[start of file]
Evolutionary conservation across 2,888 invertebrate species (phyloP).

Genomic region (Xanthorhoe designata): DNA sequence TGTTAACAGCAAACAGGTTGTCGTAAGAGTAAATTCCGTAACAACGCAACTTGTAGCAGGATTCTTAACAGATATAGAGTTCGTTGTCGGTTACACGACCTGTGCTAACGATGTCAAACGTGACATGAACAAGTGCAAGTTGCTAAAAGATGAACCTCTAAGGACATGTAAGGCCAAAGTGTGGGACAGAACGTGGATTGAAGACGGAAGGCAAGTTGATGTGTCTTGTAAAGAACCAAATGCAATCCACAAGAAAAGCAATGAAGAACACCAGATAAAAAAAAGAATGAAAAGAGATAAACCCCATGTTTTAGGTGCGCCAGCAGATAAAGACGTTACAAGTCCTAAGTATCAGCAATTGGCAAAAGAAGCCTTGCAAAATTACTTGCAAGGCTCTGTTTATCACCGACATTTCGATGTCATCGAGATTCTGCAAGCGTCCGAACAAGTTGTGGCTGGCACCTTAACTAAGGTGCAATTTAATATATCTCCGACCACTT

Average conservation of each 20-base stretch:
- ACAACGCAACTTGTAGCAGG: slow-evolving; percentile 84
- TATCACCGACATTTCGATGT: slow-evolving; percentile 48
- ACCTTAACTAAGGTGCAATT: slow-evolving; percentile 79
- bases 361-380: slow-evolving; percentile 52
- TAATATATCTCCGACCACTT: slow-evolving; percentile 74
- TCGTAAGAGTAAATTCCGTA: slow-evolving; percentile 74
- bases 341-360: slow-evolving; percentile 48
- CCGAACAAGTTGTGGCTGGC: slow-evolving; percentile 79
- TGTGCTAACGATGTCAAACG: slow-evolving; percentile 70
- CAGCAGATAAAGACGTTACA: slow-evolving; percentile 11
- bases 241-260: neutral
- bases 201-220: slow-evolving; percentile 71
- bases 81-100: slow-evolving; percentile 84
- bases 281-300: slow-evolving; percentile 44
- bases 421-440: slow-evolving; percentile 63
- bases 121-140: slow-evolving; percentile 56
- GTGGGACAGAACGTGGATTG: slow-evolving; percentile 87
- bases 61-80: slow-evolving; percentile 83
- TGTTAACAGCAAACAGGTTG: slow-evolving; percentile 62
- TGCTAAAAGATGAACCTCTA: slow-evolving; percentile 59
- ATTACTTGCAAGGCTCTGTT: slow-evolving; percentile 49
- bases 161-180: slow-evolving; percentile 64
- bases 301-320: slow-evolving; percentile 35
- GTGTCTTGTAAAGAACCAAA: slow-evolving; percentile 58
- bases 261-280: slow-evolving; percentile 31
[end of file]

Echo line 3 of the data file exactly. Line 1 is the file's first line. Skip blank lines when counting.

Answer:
Average conservation of each 20-base stretch: